It's not quite weird fiction; it has none of the unreality I associate with that term. It's horrific in spots, but it's much quieter than a lot of the horror I read. It's too contemporary, in feel and narrative rather than in setting, to be a classic ghost story.
But damn, it's good
I'm reminded of Stephen King's strange small towns--Wink is much more idealized than Derry or Castle Rock, which have their dark little knots; but then again, its idealization is part of the horror. And I'm reminded of Neil Gaiman. I'm not a huge Gaiman fan, usually; I tend to find his work more glossy than touching. But he does have some lovely things to say about the little horrors of family and expectation, and he writes those things large and strange, and that definitely happened here. (I'm not trying to say that the book's derivative! I'm trying to explain what appeals by drawing comparisons.)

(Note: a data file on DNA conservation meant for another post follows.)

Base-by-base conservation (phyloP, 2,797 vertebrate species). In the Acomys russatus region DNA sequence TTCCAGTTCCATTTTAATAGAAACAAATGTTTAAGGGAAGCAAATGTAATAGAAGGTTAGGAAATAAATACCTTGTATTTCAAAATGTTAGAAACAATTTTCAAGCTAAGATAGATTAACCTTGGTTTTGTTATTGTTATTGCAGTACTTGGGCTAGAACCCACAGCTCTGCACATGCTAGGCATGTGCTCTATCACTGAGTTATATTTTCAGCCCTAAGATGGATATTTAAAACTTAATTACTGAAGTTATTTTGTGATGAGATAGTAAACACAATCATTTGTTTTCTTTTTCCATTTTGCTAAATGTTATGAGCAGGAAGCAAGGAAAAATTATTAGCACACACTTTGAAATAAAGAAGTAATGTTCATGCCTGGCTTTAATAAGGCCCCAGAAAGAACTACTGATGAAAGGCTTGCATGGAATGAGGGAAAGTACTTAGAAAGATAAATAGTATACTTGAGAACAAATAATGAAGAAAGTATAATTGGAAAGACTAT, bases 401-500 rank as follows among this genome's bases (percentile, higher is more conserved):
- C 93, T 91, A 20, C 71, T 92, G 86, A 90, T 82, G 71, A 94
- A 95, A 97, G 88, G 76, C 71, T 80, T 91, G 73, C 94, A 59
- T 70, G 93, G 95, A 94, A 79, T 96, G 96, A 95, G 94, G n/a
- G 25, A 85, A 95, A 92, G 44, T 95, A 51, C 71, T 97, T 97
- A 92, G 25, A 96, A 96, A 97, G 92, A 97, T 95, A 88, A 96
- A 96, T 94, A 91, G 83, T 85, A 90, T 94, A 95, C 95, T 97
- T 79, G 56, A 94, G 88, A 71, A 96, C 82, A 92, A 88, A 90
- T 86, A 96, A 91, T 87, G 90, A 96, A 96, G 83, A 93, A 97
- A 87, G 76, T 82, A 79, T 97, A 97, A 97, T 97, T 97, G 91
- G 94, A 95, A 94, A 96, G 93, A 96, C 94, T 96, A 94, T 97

Sometimes it seems like there are half a dozen threads of story (particularly towards the end, when the nature of Wink is being illustrated), but it's never fractured; someone called it sprawling, and I think that suits. It's well-written (it really
is), calmly voiced, and while I wish that there was a little more of it (and we're talking about a 662-plus-backmatter pound-and-a-half trade, here) I am very happy that I read it.